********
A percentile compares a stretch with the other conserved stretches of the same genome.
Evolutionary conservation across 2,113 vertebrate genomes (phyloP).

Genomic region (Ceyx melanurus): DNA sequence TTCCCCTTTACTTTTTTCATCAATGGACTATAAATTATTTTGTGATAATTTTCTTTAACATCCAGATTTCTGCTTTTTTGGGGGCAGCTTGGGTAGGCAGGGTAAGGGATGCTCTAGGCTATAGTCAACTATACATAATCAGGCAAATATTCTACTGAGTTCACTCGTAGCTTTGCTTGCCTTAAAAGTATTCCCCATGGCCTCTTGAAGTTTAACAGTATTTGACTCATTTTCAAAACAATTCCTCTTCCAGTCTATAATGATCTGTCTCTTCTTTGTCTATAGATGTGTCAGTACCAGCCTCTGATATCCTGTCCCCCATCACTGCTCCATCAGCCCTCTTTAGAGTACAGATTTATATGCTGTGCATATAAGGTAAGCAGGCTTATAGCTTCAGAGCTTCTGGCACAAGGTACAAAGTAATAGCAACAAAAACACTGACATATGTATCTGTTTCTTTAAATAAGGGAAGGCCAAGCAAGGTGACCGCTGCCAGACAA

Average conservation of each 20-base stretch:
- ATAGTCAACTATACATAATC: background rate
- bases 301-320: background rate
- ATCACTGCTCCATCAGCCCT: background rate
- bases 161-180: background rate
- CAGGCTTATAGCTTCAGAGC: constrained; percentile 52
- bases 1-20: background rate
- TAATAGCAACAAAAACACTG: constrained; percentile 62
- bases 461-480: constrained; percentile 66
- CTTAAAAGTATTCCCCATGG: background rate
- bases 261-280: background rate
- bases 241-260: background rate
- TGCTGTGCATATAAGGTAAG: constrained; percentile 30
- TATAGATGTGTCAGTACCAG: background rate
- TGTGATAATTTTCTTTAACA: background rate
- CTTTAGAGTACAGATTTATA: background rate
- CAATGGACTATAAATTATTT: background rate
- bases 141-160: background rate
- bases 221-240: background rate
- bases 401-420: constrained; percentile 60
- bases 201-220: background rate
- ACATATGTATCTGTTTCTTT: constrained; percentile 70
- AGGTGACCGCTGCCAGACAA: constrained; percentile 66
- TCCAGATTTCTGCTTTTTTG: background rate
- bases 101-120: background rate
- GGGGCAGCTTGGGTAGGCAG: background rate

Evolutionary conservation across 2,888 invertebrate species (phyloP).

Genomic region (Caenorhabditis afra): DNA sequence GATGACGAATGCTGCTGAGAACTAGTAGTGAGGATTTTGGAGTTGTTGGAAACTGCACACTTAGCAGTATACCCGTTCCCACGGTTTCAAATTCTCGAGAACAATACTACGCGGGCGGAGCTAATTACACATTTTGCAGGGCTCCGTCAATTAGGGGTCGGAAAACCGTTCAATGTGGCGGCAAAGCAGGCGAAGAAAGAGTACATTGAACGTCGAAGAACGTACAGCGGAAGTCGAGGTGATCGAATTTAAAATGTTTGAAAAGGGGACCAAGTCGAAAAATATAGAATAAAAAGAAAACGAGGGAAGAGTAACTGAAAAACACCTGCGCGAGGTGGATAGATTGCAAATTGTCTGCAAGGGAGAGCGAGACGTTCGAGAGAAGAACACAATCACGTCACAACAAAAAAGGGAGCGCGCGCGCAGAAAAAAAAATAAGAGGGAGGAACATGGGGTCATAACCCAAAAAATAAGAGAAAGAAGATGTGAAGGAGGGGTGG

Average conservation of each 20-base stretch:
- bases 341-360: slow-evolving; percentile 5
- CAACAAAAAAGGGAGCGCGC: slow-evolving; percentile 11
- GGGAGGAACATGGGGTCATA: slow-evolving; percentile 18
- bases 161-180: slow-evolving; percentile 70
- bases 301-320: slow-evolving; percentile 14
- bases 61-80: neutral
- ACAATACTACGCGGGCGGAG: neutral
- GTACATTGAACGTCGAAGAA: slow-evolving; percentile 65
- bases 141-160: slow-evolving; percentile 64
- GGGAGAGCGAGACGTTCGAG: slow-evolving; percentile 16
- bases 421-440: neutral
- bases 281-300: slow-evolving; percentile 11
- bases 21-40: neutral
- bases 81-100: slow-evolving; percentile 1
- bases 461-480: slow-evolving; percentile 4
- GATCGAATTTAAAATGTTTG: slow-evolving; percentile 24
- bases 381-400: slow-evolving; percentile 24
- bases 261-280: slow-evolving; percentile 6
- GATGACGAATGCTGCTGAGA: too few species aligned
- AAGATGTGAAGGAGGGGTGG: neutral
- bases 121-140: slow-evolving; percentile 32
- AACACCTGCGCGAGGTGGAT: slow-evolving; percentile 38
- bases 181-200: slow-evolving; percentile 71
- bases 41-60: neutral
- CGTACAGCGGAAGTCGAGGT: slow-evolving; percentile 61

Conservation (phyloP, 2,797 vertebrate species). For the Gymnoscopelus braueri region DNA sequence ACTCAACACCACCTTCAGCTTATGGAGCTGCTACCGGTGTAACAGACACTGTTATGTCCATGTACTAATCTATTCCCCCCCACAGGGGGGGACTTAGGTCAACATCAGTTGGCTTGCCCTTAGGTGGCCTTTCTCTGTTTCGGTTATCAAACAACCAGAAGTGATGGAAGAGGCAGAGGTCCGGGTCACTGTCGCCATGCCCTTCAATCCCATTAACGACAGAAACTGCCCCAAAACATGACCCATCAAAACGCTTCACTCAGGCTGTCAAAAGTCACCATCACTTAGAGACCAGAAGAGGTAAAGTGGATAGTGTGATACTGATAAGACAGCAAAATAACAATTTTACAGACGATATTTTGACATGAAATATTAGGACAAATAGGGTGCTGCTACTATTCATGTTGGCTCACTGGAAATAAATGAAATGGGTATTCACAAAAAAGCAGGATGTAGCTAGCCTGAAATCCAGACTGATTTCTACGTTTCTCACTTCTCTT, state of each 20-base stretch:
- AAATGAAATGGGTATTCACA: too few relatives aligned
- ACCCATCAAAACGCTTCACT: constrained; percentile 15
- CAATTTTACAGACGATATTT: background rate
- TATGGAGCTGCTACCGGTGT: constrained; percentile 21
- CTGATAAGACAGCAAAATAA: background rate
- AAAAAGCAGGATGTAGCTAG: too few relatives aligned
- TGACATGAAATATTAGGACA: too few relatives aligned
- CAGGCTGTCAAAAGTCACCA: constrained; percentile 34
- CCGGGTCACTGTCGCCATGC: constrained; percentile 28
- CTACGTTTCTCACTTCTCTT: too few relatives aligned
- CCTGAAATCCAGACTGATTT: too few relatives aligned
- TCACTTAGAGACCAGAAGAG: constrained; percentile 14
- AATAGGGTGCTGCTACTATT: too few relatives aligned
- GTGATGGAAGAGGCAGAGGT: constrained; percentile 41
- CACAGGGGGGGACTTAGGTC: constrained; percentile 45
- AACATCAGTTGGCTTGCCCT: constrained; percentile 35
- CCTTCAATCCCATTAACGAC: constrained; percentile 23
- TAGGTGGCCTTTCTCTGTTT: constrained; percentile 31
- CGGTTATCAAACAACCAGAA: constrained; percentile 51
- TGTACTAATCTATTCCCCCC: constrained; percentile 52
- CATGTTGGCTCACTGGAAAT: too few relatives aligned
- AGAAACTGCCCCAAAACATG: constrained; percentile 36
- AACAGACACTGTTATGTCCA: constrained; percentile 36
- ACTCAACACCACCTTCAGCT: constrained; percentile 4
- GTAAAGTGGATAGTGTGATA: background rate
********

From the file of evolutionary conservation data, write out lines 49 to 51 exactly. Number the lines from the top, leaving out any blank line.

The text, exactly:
- bases 381-400: slow-evolving; percentile 24
- bases 261-280: slow-evolving; percentile 6
- GATGACGAATGCTGCTGAGA: too few species aligned